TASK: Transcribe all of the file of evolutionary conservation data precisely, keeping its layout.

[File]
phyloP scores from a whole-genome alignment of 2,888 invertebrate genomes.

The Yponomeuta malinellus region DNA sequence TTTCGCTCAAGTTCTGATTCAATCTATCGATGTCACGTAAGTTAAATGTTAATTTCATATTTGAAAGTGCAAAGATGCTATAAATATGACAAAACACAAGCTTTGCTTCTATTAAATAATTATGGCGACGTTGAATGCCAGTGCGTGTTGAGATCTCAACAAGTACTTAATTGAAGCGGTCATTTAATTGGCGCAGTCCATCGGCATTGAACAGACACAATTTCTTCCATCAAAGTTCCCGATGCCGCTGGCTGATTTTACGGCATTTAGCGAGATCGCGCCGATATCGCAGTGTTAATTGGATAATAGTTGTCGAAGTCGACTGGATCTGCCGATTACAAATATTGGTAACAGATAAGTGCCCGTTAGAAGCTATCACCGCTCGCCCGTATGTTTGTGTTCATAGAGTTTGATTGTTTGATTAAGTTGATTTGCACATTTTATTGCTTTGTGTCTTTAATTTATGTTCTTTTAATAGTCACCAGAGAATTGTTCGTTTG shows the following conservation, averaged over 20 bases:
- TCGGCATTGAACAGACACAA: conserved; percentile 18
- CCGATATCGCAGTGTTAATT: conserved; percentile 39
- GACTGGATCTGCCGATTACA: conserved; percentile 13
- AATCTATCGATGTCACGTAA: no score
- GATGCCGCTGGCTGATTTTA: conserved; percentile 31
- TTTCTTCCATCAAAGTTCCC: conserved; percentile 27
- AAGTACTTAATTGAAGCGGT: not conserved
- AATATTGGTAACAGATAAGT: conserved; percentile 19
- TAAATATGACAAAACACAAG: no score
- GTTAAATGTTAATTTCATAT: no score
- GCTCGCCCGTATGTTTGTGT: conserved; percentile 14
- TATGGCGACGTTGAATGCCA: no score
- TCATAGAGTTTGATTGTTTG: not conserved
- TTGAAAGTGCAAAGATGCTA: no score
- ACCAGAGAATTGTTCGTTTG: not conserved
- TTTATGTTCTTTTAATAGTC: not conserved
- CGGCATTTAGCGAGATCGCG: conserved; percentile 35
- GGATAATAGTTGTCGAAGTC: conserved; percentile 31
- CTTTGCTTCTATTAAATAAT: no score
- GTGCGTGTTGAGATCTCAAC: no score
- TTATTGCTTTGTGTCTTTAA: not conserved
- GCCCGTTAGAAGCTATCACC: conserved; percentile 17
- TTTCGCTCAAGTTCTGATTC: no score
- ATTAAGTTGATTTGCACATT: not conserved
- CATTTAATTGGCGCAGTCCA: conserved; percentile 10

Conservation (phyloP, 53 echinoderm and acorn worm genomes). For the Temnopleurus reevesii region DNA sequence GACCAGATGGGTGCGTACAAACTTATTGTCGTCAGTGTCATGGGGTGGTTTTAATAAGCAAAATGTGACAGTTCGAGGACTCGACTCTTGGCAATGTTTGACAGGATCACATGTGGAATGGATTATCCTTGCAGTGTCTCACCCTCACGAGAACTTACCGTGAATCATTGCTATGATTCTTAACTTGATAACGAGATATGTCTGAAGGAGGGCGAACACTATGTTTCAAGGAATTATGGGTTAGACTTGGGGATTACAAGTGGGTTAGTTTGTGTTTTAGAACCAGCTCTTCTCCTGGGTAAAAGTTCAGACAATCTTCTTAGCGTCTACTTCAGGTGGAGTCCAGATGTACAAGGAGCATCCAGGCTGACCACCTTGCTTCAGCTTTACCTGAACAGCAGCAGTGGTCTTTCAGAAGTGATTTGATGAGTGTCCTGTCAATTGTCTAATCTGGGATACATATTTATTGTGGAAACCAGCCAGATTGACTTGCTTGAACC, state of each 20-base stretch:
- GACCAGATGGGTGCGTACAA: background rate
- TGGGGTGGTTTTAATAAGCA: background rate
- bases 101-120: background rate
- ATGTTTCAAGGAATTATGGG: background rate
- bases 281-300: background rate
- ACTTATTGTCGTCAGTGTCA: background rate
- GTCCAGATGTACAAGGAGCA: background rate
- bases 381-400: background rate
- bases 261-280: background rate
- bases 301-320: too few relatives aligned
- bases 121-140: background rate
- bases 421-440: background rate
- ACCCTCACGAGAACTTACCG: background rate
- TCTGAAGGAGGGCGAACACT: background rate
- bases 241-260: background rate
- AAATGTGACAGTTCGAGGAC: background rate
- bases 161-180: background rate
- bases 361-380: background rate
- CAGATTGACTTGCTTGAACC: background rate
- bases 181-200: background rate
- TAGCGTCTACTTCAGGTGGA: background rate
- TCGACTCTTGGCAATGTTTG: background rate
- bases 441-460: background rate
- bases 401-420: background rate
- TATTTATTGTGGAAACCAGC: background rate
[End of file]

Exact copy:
phyloP scores from a whole-genome alignment of 2,888 invertebrate genomes.

The Yponomeuta malinellus region DNA sequence TTTCGCTCAAGTTCTGATTCAATCTATCGATGTCACGTAAGTTAAATGTTAATTTCATATTTGAAAGTGCAAAGATGCTATAAATATGACAAAACACAAGCTTTGCTTCTATTAAATAATTATGGCGACGTTGAATGCCAGTGCGTGTTGAGATCTCAACAAGTACTTAATTGAAGCGGTCATTTAATTGGCGCAGTCCATCGGCATTGAACAGACACAATTTCTTCCATCAAAGTTCCCGATGCCGCTGGCTGATTTTACGGCATTTAGCGAGATCGCGCCGATATCGCAGTGTTAATTGGATAATAGTTGTCGAAGTCGACTGGATCTGCCGATTACAAATATTGGTAACAGATAAGTGCCCGTTAGAAGCTATCACCGCTCGCCCGTATGTTTGTGTTCATAGAGTTTGATTGTTTGATTAAGTTGATTTGCACATTTTATTGCTTTGTGTCTTTAATTTATGTTCTTTTAATAGTCACCAGAGAATTGTTCGTTTG shows the following conservation, averaged over 20 bases:
- TCGGCATTGAACAGACACAA: conserved; percentile 18
- CCGATATCGCAGTGTTAATT: conserved; percentile 39
- GACTGGATCTGCCGATTACA: conserved; percentile 13
- AATCTATCGATGTCACGTAA: no score
- GATGCCGCTGGCTGATTTTA: conserved; percentile 31
- TTTCTTCCATCAAAGTTCCC: conserved; percentile 27
- AAGTACTTAATTGAAGCGGT: not conserved
- AATATTGGTAACAGATAAGT: conserved; percentile 19
- TAAATATGACAAAACACAAG: no score
- GTTAAATGTTAATTTCATAT: no score
- GCTCGCCCGTATGTTTGTGT: conserved; percentile 14
- TATGGCGACGTTGAATGCCA: no score
- TCATAGAGTTTGATTGTTTG: not conserved
- TTGAAAGTGCAAAGATGCTA: no score
- ACCAGAGAATTGTTCGTTTG: not conserved
- TTTATGTTCTTTTAATAGTC: not conserved
- CGGCATTTAGCGAGATCGCG: conserved; percentile 35
- GGATAATAGTTGTCGAAGTC: conserved; percentile 31
- CTTTGCTTCTATTAAATAAT: no score
- GTGCGTGTTGAGATCTCAAC: no score
- TTATTGCTTTGTGTCTTTAA: not conserved
- GCCCGTTAGAAGCTATCACC: conserved; percentile 17
- TTTCGCTCAAGTTCTGATTC: no score
- ATTAAGTTGATTTGCACATT: not conserved
- CATTTAATTGGCGCAGTCCA: conserved; percentile 10

Conservation (phyloP, 53 echinoderm and acorn worm genomes). For the Temnopleurus reevesii region DNA sequence GACCAGATGGGTGCGTACAAACTTATTGTCGTCAGTGTCATGGGGTGGTTTTAATAAGCAAAATGTGACAGTTCGAGGACTCGACTCTTGGCAATGTTTGACAGGATCACATGTGGAATGGATTATCCTTGCAGTGTCTCACCCTCACGAGAACTTACCGTGAATCATTGCTATGATTCTTAACTTGATAACGAGATATGTCTGAAGGAGGGCGAACACTATGTTTCAAGGAATTATGGGTTAGACTTGGGGATTACAAGTGGGTTAGTTTGTGTTTTAGAACCAGCTCTTCTCCTGGGTAAAAGTTCAGACAATCTTCTTAGCGTCTACTTCAGGTGGAGTCCAGATGTACAAGGAGCATCCAGGCTGACCACCTTGCTTCAGCTTTACCTGAACAGCAGCAGTGGTCTTTCAGAAGTGATTTGATGAGTGTCCTGTCAATTGTCTAATCTGGGATACATATTTATTGTGGAAACCAGCCAGATTGACTTGCTTGAACC, state of each 20-base stretch:
- GACCAGATGGGTGCGTACAA: background rate
- TGGGGTGGTTTTAATAAGCA: background rate
- bases 101-120: background rate
- ATGTTTCAAGGAATTATGGG: background rate
- bases 281-300: background rate
- ACTTATTGTCGTCAGTGTCA: background rate
- GTCCAGATGTACAAGGAGCA: background rate
- bases 381-400: background rate
- bases 261-280: background rate
- bases 301-320: too few relatives aligned
- bases 121-140: background rate
- bases 421-440: background rate
- ACCCTCACGAGAACTTACCG: background rate
- TCTGAAGGAGGGCGAACACT: background rate
- bases 241-260: background rate
- AAATGTGACAGTTCGAGGAC: background rate
- bases 161-180: background rate
- bases 361-380: background rate
- CAGATTGACTTGCTTGAACC: background rate
- bases 181-200: background rate
- TAGCGTCTACTTCAGGTGGA: background rate
- TCGACTCTTGGCAATGTTTG: background rate
- bases 441-460: background rate
- bases 401-420: background rate
- TATTTATTGTGGAAACCAGC: background rate